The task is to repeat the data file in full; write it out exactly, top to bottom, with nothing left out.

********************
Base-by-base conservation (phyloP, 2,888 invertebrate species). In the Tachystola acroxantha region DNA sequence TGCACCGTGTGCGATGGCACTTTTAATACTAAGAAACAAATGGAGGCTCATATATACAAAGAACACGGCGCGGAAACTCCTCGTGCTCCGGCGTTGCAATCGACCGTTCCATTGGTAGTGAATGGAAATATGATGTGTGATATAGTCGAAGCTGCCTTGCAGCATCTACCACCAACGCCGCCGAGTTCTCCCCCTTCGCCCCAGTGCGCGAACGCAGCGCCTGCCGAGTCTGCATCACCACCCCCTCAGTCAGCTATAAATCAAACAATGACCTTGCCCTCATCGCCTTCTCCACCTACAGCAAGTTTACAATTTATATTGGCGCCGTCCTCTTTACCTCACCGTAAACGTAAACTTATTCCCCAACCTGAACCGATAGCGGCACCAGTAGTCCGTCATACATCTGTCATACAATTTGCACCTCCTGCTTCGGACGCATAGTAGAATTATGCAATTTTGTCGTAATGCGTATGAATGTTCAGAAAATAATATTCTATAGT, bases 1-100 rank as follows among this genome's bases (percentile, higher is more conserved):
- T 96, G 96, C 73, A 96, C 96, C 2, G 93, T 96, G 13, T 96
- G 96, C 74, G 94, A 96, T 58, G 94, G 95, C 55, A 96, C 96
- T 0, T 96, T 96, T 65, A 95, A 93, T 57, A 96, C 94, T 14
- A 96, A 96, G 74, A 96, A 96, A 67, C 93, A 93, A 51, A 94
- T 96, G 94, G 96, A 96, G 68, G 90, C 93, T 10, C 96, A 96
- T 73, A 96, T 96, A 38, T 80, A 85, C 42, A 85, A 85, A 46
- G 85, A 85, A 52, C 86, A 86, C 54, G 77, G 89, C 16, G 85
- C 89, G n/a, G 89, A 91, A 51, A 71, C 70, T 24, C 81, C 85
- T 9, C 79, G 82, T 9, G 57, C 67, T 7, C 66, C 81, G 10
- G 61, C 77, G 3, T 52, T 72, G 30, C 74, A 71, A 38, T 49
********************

Base-by-base conservation (phyloP, 2,888 invertebrate species). In the Tachystola acroxantha region DNA sequence TGCACCGTGTGCGATGGCACTTTTAATACTAAGAAACAAATGGAGGCTCATATATACAAAGAACACGGCGCGGAAACTCCTCGTGCTCCGGCGTTGCAATCGACCGTTCCATTGGTAGTGAATGGAAATATGATGTGTGATATAGTCGAAGCTGCCTTGCAGCATCTACCACCAACGCCGCCGAGTTCTCCCCCTTCGCCCCAGTGCGCGAACGCAGCGCCTGCCGAGTCTGCATCACCACCCCCTCAGTCAGCTATAAATCAAACAATGACCTTGCCCTCATCGCCTTCTCCACCTACAGCAAGTTTACAATTTATATTGGCGCCGTCCTCTTTACCTCACCGTAAACGTAAACTTATTCCCCAACCTGAACCGATAGCGGCACCAGTAGTCCGTCATACATCTGTCATACAATTTGCACCTCCTGCTTCGGACGCATAGTAGAATTATGCAATTTTGTCGTAATGCGTATGAATGTTCAGAAAATAATATTCTATAGT, bases 1-100 rank as follows among this genome's bases (percentile, higher is more conserved):
- T 96, G 96, C 73, A 96, C 96, C 2, G 93, T 96, G 13, T 96
- G 96, C 74, G 94, A 96, T 58, G 94, G 95, C 55, A 96, C 96
- T 0, T 96, T 96, T 65, A 95, A 93, T 57, A 96, C 94, T 14
- A 96, A 96, G 74, A 96, A 96, A 67, C 93, A 93, A 51, A 94
- T 96, G 94, G 96, A 96, G 68, G 90, C 93, T 10, C 96, A 96
- T 73, A 96, T 96, A 38, T 80, A 85, C 42, A 85, A 85, A 46
- G 85, A 85, A 52, C 86, A 86, C 54, G 77, G 89, C 16, G 85
- C 89, G n/a, G 89, A 91, A 51, A 71, C 70, T 24, C 81, C 85
- T 9, C 79, G 82, T 9, G 57, C 67, T 7, C 66, C 81, G 10
- G 61, C 77, G 3, T 52, T 72, G 30, C 74, A 71, A 38, T 49